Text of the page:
Posted February 18, 2021

Reducing anxiety by design

A graphic and interactive design student at Temple’s Tyler School of Art and Architecture developed and branded an app designed to help people like her who suffer from anxiety attacks.

Tyler student Alexandra Dodge at work.
Photography By: 
Brenton Niccolo
Tyler student Alexandra Dodge created an app to help people manage panic attacks.

It strikes without warning. You feel tightness in your chest. Your skin tingles, and then—boom—cold sweat blossoms, your heart rate accelerates, your breathing becomes shallow and rapid and suddenly that chest tightness turns into something more like pain.

Alexandra Dodge, Class of 2021, a BFA candidate in graphic and interactive design at Temple’s Tyler School of Art and Architecture, knows the feeling well. Like millions of Americans who suffer from an anxiety disorder, she also recognizes the surge of panic and the inevitable questions that follow these symptoms, accelerating the neurological brushfire. Is this a heart attack? Am I dying? The answer in almost all cases is no, of course, but anxiety attacks are excruciating and debilitating.

Last fall, as a student in Senior Branding: UX/UI Focus, a Tyler class that explores user experience (UX) and user interface (UI) issues in the design and branding of digital products, Dodge had a chance to channel a lifetime of experience with anxiety to create and brand an app that could help people who suffer from attacks of anxiety and panic.

“I wanted to create a way to use the signals from your body to forecast panic attacks, giving you the ability to get ahead of them by using your coping skills before you spiral out of control,” said Dodge, a non-traditional transfer student who took time off in between her stints as an undergraduate to work, including several years as a social worker helping teens cope with mental health issues.

Dodge’s product, rü anxiety forecast, is an app that tracks the user’s heart rate, body temperature and other signals via an Apple Watch. The app sends notifications to the user and triggers visual aids that facilitate meditation, breathing exercises and other proven techniques to de-escalate panic and prevent attacks. She also created a video to demonstrate how rü anxiety forecast works.

The app took a whole semester to produce. From August to December, Dodge researched user needs; analyzed competing products; developed the product’s brand (name, logo, style and more); created user flow charts and wireframe sketches; and then developed the app.

“These projects typically would have an entire project team on it, with multiple designers working on each aspect,” says Assistant Professor Abby Guido, the course’s instructor. “In this course, students play all these roles.”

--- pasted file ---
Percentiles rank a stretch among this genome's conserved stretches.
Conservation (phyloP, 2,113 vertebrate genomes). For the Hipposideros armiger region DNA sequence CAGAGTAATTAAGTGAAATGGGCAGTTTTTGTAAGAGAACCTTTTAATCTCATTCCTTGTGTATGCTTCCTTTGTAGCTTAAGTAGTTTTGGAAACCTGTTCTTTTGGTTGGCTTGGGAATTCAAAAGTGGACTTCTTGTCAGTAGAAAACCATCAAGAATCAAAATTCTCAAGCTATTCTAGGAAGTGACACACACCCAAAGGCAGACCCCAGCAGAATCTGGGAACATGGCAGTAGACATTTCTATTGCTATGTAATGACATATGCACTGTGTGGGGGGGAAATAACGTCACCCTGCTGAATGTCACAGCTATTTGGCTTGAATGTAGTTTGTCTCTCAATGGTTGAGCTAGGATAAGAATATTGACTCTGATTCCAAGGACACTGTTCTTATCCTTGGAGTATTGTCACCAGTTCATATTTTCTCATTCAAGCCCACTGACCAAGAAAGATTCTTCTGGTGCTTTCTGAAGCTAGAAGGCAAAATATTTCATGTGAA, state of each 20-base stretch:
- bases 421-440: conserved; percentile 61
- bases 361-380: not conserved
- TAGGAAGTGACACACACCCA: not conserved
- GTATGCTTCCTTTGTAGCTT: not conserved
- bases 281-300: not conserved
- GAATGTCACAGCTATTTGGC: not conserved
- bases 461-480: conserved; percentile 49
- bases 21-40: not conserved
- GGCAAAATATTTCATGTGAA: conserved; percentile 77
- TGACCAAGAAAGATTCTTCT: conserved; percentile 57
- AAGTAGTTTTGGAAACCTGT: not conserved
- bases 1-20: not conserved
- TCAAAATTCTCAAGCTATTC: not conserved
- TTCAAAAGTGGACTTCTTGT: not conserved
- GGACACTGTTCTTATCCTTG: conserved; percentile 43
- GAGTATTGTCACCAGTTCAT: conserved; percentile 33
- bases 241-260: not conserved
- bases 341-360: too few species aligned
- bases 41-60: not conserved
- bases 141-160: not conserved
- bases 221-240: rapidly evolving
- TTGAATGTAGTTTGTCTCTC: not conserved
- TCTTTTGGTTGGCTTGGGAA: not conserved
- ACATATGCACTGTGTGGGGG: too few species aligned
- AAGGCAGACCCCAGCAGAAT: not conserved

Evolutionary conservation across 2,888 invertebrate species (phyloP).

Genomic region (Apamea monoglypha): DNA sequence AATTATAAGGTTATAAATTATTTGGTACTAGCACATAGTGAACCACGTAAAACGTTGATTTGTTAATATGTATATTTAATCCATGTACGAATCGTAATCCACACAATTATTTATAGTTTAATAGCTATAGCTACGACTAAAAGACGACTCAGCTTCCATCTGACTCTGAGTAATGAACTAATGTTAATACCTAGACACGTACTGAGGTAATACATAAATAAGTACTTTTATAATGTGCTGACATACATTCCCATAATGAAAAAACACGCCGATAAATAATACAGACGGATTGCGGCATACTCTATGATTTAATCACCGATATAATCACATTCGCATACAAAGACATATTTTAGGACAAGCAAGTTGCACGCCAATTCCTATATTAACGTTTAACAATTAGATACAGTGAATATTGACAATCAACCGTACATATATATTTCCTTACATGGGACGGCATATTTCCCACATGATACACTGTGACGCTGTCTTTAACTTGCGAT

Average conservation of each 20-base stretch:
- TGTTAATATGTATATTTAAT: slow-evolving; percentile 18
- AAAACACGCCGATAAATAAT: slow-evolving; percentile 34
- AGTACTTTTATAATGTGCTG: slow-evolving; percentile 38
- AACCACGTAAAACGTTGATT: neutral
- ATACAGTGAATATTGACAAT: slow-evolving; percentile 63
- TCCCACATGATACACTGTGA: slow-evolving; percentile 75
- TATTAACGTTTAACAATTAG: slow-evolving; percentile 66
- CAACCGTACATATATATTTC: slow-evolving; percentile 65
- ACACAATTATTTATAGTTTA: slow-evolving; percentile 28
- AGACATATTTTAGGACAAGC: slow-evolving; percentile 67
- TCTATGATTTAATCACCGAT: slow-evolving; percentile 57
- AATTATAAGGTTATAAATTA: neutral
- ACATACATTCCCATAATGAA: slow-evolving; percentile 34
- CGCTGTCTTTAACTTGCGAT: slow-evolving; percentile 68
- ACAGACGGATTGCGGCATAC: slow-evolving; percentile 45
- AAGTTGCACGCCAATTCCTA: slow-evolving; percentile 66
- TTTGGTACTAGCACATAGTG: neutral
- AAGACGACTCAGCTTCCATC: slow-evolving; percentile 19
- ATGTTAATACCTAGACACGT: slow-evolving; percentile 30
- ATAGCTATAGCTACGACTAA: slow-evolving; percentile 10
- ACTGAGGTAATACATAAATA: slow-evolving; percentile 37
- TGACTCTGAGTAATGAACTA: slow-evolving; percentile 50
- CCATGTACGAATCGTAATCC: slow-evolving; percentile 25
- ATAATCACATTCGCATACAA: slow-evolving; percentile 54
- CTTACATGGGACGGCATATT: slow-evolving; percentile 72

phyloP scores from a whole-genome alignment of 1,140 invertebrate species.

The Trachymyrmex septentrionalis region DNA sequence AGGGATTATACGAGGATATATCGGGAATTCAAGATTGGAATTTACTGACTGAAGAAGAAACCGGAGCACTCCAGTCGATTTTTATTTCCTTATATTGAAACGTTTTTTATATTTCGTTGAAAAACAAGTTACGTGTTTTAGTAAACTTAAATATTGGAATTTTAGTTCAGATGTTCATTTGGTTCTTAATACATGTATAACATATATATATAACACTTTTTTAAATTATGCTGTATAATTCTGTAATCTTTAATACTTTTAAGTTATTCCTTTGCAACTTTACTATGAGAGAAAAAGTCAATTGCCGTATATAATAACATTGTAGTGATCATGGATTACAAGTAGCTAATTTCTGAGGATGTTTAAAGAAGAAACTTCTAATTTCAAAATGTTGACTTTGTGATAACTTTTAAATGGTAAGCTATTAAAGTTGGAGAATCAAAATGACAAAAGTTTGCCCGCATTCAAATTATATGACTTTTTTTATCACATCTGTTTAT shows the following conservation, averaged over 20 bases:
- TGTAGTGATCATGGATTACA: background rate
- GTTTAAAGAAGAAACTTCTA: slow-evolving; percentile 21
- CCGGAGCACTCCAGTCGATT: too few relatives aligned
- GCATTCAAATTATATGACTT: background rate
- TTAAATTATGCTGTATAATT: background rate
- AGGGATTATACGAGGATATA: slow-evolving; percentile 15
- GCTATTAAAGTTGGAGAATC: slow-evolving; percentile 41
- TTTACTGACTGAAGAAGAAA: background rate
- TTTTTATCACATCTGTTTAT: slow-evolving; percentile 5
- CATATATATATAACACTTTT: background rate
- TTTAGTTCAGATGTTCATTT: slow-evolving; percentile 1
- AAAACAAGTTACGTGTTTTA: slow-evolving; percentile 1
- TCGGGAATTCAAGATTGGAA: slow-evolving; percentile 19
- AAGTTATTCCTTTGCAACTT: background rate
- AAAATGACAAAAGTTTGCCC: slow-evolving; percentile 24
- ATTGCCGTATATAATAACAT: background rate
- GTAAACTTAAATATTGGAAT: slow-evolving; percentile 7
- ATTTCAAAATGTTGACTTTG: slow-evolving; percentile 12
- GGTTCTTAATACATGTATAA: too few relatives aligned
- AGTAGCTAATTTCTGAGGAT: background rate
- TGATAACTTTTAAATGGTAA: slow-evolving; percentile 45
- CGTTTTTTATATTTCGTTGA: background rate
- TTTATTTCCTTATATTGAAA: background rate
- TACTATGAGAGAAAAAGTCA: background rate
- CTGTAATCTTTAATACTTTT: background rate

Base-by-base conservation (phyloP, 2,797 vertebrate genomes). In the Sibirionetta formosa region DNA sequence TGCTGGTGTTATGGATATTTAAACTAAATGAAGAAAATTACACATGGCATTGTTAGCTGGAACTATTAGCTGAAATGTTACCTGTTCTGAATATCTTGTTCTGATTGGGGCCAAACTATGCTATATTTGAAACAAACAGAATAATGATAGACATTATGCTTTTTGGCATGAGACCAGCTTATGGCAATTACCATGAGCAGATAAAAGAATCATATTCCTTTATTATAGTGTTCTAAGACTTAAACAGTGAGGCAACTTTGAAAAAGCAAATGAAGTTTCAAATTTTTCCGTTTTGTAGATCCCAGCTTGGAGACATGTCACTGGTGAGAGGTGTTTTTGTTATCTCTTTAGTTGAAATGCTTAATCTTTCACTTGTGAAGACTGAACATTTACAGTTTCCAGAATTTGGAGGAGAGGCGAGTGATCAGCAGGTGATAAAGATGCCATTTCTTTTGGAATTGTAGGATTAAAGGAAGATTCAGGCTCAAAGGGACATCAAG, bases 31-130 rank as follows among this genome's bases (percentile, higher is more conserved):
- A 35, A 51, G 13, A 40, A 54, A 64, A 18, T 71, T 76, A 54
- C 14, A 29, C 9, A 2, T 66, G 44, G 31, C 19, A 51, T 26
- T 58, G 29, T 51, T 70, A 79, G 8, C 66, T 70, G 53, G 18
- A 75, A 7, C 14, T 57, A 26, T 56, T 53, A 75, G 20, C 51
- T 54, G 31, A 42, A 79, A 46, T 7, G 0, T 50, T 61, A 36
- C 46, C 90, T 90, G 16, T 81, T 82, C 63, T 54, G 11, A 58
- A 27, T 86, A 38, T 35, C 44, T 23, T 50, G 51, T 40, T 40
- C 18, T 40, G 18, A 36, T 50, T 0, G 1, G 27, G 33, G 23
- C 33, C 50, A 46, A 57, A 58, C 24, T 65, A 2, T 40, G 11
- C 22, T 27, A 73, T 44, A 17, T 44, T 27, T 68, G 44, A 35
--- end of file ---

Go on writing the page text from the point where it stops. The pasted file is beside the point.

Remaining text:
The range of UX/UI-focused products designed and branded by Guido’s students was enormous, including a learning management system for a course on personal finance, a virtual makeup app for Zoom, a digital platform for anonymous group therapy for college students and an app for inexperienced gamers to learn from experienced gamers.

The key to the class, Dodge says, is its emphasis on research, a signature of the program’s instruction and one of Guido’s specific areas of focus. Dodge and her classmates spent weeks doing deep background research early in the semester before their design work began. In Dodge’s case, she surveyed potential users of her app, asking anxiety sufferers about their level of interest, what calming techniques they use and what features they would find most useful.

“I really like the way Abby pushes her students to do research,” Dodge said. “The research helped me know what is and isn’t going to work. Understanding research will help me with future projects, whether I go into user interface design or book design.”

Guido also requires each student to write up case studies describing the design and branding process behind their product. It’s a dress rehearsal for presenting work to a client, Guido says—employers want to know how designers think. And because the case studies are posted online, sometimes employers come calling before students graduate. This spring, an employer in the healthcare tech industry reached out to two student designers in the program to inquire about hiring them to produce a menstrual cycle-tracking app called Oh! that they had developed in Guido’s class.

Senior Branding: UX/UI Focus is one of more than a dozen elective courses covering a wide range of subjects—type design, environmental design, interactive design, packaging, art direction, design for the public good and more—that seniors in the major are able to choose from in order to dig more deeply into the subjects that they most want to feature in the portfolios they’ll use to take their next steps as professional designers or graduate students.

Guido is gratified that her course helps provide students with the tools they need to produce a portfolio that highlights their best work and the thinking behind it, but she wants her students to graduate with something that may be just as important: confidence.

“One of my course goals is to instill in students a sense that they can be leaders as designers,” Guido said. “I want designers to be confident sitting at the table where decisions are made. They’re not just decorators; they’re solving problems and really impacting people.” 

—Hillel Hoffmann